Most of us have heard of the Fab Four and maybe even the Famous Five but talk at the World Economic Forum is all about the “Transformative Twelve” – a collection of enabling and promising technologies that could change food production systems over the next decade.
The technologies were identified within the “Innovation With A Purpose” report, authored in partnership with McKinsey & Co, and have all been chosen for their potential impact in improving consumer nutrition, increasing supply chain efficiency and transparency and boosting farmer productivity and profitability.
Pleasingly (but perhaps not surprisingly), they include many of the technologies in our cluster.
The “Transformative Twelve” focus around three main drivers:
- Changing the shape of demand – Alternative protein sources, sensing technologies for food safety, quality and traceability and nutrigenetics for personalised nutrition were highlighted. These technologies sit at the consumer-facing end of the value chain which will be influence demand and provide market pull.
- Promoting value chain linkages – Big data and advanced analytics for insurance sit alongside mobile service delivery and blockchain-enabled traceability. These approaches help connect up the value chain, with the so-called “internet-of-things” providing supply chain transparency.
- Creating effective production systems – these will be underpinned by precision agriculture, gene editing tools for multi-trait seeds, technologies to enhance the microbiome for increased crop resilience, and biological-based crop protection and soil nutrient management. Off-grid renewable energy generation and storage will be key to providing access to a reliable electricity supply to power many of these real-time monitoring innovations.
Transforming food systems in this way will, the report argues, require a “holistic approach engaging all stakeholders. It will also be dependent on a wide array of actions such as improved policy, increased investment, expanded infrastructure, farmer capacity-building, consumer behaviour change and improved resource management.”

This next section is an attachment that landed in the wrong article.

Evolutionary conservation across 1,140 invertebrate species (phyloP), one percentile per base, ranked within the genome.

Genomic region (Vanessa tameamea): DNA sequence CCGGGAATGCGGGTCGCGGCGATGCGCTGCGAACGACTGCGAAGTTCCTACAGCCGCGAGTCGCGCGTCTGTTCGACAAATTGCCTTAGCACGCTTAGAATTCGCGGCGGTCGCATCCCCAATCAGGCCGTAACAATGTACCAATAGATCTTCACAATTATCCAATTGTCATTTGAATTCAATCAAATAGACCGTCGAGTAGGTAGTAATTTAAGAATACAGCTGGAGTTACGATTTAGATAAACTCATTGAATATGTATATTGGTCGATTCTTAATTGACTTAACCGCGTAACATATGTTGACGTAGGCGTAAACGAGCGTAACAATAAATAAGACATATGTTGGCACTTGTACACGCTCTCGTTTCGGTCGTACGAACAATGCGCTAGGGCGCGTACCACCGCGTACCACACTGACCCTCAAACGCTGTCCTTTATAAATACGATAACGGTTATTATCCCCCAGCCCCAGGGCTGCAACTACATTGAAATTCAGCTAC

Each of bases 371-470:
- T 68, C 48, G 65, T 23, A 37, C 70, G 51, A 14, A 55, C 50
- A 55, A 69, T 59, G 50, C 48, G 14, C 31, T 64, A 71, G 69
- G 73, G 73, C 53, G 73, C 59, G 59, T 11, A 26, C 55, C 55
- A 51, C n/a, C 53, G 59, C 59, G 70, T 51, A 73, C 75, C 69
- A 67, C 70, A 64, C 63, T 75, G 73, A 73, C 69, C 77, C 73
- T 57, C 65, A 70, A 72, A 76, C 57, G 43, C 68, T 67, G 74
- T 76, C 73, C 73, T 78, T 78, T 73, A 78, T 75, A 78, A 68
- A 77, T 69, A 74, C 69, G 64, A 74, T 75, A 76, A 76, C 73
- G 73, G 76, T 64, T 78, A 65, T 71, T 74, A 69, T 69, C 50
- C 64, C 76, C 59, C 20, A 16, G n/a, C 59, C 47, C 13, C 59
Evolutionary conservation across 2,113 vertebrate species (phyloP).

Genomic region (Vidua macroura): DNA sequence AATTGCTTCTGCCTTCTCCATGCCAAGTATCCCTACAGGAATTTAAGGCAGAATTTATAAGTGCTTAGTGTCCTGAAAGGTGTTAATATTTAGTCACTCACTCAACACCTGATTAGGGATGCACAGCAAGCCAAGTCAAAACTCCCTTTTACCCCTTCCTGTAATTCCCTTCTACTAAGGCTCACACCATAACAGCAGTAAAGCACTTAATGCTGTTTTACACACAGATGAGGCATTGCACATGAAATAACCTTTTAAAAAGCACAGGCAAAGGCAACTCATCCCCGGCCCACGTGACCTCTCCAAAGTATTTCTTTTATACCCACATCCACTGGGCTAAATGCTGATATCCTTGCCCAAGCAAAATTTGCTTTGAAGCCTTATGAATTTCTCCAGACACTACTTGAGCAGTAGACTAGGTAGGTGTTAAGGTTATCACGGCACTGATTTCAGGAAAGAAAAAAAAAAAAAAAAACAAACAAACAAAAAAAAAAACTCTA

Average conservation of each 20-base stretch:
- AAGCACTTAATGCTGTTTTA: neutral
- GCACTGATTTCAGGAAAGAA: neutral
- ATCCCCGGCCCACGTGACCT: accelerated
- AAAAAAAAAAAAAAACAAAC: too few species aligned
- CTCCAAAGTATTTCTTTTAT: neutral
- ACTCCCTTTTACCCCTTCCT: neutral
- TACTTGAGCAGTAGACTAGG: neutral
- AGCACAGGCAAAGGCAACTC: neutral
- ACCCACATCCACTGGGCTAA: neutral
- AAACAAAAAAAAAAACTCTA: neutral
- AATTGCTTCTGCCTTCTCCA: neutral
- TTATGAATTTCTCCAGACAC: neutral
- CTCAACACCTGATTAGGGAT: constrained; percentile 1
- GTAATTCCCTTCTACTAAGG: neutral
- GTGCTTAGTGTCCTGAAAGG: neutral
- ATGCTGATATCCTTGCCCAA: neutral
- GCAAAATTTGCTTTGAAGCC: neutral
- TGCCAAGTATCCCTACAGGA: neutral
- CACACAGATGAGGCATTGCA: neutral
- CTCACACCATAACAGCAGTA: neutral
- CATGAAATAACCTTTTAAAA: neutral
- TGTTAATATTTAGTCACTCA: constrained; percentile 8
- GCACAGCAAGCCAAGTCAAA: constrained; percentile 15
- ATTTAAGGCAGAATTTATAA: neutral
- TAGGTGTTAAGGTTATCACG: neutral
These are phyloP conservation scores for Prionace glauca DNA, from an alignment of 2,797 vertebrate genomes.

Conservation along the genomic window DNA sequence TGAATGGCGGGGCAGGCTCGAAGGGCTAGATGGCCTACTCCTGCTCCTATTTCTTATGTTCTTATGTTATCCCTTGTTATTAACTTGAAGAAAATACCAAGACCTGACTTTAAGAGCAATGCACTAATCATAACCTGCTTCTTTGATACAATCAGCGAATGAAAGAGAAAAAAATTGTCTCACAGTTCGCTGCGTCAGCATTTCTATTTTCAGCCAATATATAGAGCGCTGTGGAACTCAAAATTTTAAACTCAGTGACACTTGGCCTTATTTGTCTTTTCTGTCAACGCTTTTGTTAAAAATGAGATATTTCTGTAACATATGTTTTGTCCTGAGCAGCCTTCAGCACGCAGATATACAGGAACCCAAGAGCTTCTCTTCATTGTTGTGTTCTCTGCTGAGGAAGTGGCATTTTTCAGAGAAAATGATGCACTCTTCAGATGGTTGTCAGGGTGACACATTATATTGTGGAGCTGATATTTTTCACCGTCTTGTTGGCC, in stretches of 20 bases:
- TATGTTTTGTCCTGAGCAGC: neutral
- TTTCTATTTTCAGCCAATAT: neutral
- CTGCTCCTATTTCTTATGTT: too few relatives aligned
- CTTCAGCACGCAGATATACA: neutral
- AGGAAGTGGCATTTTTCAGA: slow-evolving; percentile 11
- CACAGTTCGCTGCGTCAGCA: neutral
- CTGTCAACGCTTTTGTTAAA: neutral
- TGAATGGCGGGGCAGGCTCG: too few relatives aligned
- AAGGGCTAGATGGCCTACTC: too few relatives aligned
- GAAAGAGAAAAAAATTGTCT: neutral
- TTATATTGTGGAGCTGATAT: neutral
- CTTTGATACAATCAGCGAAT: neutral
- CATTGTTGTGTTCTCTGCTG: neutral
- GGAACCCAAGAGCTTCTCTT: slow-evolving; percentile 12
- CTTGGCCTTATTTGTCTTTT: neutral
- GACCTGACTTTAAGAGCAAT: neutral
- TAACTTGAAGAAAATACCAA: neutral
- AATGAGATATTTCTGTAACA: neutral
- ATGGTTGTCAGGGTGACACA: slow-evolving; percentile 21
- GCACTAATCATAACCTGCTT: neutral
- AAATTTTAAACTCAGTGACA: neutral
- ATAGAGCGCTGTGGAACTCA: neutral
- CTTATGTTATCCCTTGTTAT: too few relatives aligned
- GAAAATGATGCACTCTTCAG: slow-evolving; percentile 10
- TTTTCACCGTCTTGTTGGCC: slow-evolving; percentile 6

Struggling farmers underpin grand goals
The Sustainable Development Goals (SDGs), otherwise known as the Global Goals, are a universal call to action to end poverty, protect the planet and ensure that all people enjoy peace and prosperity.
Achieving the SDG by 2030 through the efficient production of healthy, nutritious, inclusive, sustainable food for everyone is a massive undertaking which requires a global collaborative effort.
Yet underpinning these somewhat overwhelming grand global challenges are farmers and growers, many of whom are struggling to make their farm business break even, or in extreme cases, feed their family.
Also hopes are resting on the many technology developers, breeders and innovators who are battling the hype and expectation over the day-to-day challenges of funding a small business, recruiting talent and attracting and managing investors to bring these ideas to a point where they stand a chance of being adopted in commercial reality.
Grand visions are necessary, important and align disparate interests. But let’s not forget the those delivering the necessary elements of these grand visions are individuals. Hard-working, committed and smart people whose contribution to the transformation of the food system must be recognised, supported and celebrated.
WEF report Innovation with a Purpose: The role of technology in accelerating food systems transformation